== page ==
Sunday, January 30, 2011

A Farewell To Chasing Dots For Nielson

Simulated Nielson Monitor
 We are no longer chasing dots for Nielson.  We reached the two year standard limit for participating in the Nielson TV Ratings program wherein Nielson Media Research electronically monitored television viewing in our home.  Each television in our home was fitted by a Nielson technician with a monitoring device with a horizontal light display similar to that above.  By clicking a preassigned button on a remote, anyone watching any of our televisions would "sign on" to indicate they were viewing whatever channel was on at the time. In the display here, for example, viewer # 4 is viewing as evidenced by the green light on the 4th light from the left. Red = not viewing, Green = viewing.  I never bothered to ask if Nielson had a color blind version of monitors for the hue-impaired.  Maybe they covered that in the initial interview, I don't recall.  It was all completely voluntary and our selection was supposedly having to do with the demographics of our household within the community. In other words, they wanted to know what three old people (as in me, my wife, and her mother) were watching on TV 24/7.  And they paid us to do it! Yeah, only fifty bucks every six months but fifty bucks is fifty bucks! Since our youngest grandchild was a regular viewer she was preassigned a viewer number along with us old geezers and she got free gifts (cheap stuff but free is free) every six months when we got our check.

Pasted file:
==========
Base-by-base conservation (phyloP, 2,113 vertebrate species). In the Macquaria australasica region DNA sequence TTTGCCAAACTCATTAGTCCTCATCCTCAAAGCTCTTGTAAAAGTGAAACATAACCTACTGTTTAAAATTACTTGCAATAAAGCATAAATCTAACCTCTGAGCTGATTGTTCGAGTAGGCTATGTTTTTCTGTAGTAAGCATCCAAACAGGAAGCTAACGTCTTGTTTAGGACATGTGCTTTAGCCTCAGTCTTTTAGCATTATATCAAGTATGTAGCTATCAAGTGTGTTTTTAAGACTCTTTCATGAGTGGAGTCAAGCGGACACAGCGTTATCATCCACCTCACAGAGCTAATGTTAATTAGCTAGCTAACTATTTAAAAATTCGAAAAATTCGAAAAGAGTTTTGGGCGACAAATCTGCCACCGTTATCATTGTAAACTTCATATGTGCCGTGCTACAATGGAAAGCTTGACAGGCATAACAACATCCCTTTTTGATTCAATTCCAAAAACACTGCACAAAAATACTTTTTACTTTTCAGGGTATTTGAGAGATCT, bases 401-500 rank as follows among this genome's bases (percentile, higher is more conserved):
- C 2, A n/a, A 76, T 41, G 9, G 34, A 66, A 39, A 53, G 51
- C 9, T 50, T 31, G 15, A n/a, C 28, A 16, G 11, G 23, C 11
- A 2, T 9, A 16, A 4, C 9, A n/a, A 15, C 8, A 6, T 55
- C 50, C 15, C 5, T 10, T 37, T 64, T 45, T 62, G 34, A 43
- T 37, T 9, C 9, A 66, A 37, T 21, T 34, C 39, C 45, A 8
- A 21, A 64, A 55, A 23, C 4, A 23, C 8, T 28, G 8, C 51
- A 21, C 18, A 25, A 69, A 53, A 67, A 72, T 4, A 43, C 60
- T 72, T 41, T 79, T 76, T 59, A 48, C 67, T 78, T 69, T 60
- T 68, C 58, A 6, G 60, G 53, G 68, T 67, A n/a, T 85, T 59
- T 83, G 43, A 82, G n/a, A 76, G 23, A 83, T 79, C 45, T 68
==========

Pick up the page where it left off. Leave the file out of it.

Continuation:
The chasing dots deal refers to the nature of the system that upon each start up (whenever a television was turned on) and then every 45 minutes or so the display lights would start blinking on and off in a left to right sequence as a signal that the monitor wanted an update on who was viewing at the moment. Like it didn't trust us to keep the system up to date and wanted to verify who was actually in the room and viewing. Probably a good thing, too, because as often as not, we had to press the button on or off to accurately reflect who was or wasn't viewing. We were instructed that if someone left the viewing arena for a short period of time but intended to return after a moment, like a refrigerator raid or a bathroom break, we didn't have to sign them off and on again. But if someone left for good (like my wife when I wanted to watch Two and a Half Men or war stuff) then they wanted to know that by signing off the departed party.  I never asked nor tested to see if the monitors would implode or something if the same viewer number was signed on simultaneously on different TVs in different rooms. That might have been an interesting experiment but 1) I never thought of it, and 2) why jeopardize the fifty bucks subsidy by risking banishment for insubordinate monitoring?  So anyway, when the lights started flashing, whoever had the remote was expected to press the appropriate buttons to reflect the real-time viewer status, and more often than not, I, as the man of the household, was the designated remote operator. I had the power so to speak.  And if I was intently focused on whatever program was running, say like trying to figure out the puzzle on Wheel before my wife did or admiring the posture on Vanna or even dozing off for a moment or two,  I very well might not notice the blinking lights (aka dots chasing one another) and would be alerted by whoever else was in the room exclaiming..."CHASING DOTS! CHASING DOTS!" Always uttered twice and usually at high decibel levels just to make sure I knew this was no drill but an actual alert. Actually, my wife was normally the one doing the exclaiming mother in law, who is 88 and not exactly technologically savvy was a lot more reserved (and polite, I might add) about alerting me of dots chasing each other by first getting a puzzled look on her face followed by looking at me to see if I was awake or conscious of the situation, and finally by clearing her throat and perhaps pointing her finger at the dancing light display to get my attention. My wife, for some reason, never felt compelled to become party to the same social niceties. She preferred vocalizing the alert. With gusto.  Although, I must admit, after time, say the second year or so, she developed a silent ESP-like means of staring at me until I felt a burning sensation somewhere in my brain that a message of "CHASING DOTS! CHASING DOTS!" was being telecommunicated to me and carried with it the understanding that I'd better grab the Nielson remote and fix the problem before...before...well, PDQ if I wanted to avoid my brain cells being sizzled into tapioca pudding.  A silent but quite effective means of ensuring accurate real-time data for Nielson to be sure.  I hope they appreciate it.